The Indy Chamber has endorsed Democractic incumbent Joe Hogsett in this year’s mayoral election, but also praised Republican challenger Jim Merritt for his work in the Indiana General Assembly.
Hogsett is seeking a second term, while Merritt, who has been a state senator since 1990, is hoping to oust him.
In its endorsement released Monday morning, the chamber noted Hogsett’s focus on inclusive growth, specifically mentioning his recent proposal to restructure economic incentives to require jobs pay at least $18 per hour and Indy Achieves Promise Scholarship, a new program sponsored by the city that provides financial aid to low-income students from Marion County who attend IUPUI or Ivy Tech Community College.
The endorsement also mentions Hogsett’s ability to keep a balanced budget while making investments in public safety and infrastructure, and his support for improving public transportation and regionalism.
Chamber chief policy officer Mark Fisher said the group “faced a difficult decision.”
“Sen. Merritt has been a leader on government reform and a champion of pro-business priorities who clearly loves Indianapolis and has always earned our support for his legislative campaigns,” Fisher said in a written statement. “If he is a member of the Indiana Senate in 2020, we’ll eagerly work with him on local and regional concerns, building on the important ideas he’s raised during this mayoral race.”
The Indy Chamber also endorsed Hogsett during his campaign in 2015 against Republican business owner and political novice Chuck Brewer. In 2011, the chamber backed Republican incumbent Greg Ballard, but in 2007, the chamber favored Democratic incumbent Bart Peterson against Ballard.
In a statement, Hogsett said he was honored to receive the endorsement.
“Over the last four years, I have been proud to partner with the Indy Chamber,” Hogsett said in the statement. “Together, we have charted a new roadmap for our city’s economic development, unveiled an innovative inclusive growth strategy, and continued to invest in opportunities for our city’s workforce. The Indy Chamber is an invaluable asset to our city and a strong partner to my office. I am honored to receive their support today and I look forward to continuing to work together to move Indianapolis forward.”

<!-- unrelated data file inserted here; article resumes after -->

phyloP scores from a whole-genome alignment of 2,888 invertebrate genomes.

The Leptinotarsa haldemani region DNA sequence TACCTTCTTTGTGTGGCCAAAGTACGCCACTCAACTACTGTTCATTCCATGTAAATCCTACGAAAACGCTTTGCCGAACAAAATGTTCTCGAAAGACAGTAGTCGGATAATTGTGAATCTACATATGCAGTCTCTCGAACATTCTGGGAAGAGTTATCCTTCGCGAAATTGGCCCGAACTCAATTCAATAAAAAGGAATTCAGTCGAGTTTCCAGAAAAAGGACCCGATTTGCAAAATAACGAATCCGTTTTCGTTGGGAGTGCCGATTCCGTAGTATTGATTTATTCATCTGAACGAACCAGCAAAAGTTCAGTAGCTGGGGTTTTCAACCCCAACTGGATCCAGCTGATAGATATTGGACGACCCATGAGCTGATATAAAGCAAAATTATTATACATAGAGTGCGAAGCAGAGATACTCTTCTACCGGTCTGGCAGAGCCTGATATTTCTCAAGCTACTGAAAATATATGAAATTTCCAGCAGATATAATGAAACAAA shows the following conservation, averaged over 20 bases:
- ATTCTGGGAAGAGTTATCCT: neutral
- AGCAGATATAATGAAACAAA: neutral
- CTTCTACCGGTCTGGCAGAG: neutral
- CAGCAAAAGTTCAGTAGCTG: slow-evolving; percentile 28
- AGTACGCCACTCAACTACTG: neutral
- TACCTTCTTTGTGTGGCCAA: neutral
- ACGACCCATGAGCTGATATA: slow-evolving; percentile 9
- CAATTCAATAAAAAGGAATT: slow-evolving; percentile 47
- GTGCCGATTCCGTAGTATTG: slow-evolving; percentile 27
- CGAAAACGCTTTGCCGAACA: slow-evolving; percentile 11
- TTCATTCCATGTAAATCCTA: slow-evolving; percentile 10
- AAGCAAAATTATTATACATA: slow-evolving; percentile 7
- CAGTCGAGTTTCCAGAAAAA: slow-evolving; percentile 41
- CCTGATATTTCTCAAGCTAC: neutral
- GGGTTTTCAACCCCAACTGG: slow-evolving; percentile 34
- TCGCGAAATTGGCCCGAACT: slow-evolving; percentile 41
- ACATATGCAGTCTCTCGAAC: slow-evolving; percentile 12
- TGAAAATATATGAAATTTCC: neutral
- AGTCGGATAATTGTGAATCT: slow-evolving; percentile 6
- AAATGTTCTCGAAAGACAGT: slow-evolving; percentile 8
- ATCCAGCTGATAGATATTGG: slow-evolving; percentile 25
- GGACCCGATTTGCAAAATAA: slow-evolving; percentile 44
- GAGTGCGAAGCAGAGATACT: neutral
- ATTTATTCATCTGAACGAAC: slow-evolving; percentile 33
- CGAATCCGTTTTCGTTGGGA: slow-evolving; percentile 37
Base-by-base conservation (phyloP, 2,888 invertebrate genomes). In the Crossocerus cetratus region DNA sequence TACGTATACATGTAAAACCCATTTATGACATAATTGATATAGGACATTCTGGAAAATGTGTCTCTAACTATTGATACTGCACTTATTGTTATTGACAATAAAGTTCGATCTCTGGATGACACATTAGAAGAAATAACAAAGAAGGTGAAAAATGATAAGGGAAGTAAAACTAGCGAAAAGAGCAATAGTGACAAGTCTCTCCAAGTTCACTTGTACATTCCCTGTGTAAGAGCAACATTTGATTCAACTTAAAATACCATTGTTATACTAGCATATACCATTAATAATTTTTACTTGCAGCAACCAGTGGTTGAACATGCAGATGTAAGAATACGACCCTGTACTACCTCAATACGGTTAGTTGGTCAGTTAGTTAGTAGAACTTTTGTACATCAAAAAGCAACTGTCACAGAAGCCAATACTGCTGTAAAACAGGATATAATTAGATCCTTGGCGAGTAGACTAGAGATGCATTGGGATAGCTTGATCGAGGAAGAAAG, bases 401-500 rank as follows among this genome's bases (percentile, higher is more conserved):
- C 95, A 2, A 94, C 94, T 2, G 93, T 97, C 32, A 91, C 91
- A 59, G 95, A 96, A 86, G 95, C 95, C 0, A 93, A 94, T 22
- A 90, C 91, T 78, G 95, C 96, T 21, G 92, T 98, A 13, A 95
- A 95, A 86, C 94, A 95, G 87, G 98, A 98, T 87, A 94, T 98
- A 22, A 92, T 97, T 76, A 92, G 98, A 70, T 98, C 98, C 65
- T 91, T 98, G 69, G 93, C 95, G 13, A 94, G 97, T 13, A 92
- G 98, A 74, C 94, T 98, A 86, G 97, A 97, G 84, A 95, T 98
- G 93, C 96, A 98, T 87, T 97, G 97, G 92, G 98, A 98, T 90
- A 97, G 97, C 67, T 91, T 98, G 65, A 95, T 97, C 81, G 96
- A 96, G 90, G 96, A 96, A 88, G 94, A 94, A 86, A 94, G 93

Merritt said elections are “won with votes, not endorsements,” and he would continue to work with IndyChamber on problems facing Indianapolis. He pointed out that Ballard was able to win without the chamber’s endorsement.
“After having been endorsed by the Indy Chamber in every election for the last 29 years, I am, of course, disappointed in the chamber’s endorsement of Mayor Joe Hogsett in spite of his record of failed leadership, crumbling infrastructure, and record murders,” Merritt said in a written statement. “However, I do appreciate the chamber acknowledging that it was a difficult decision and that our campaign has “offered thoughtful plans on a range of important issues, like focusing on substance abuse treatment as a preemptive strategy to address crime and poverty.”
The chamber also endorsed candidates in the majority of Indianapolis City-County Council races—14 Democrats and four Republicans—including the current president, vice president and minority leader.
The council is currently controlled by Democrats 14-11, but the governing body could look different after the 2019 election as eight councilors are not seeking re-election.
The chamber mostly stuck with incumbents, endorsing 13 current councilors. Candidates in four races the chamber supports are vying for open seats. Only one endorsed candidate—Democrat Jessica McCormick—is a challenger to an incumbent. McCormick is running against Republican Andy Harris, who was appointed to the seat after Marilyn Pfisterer retired.
Election Day is Nov. 5.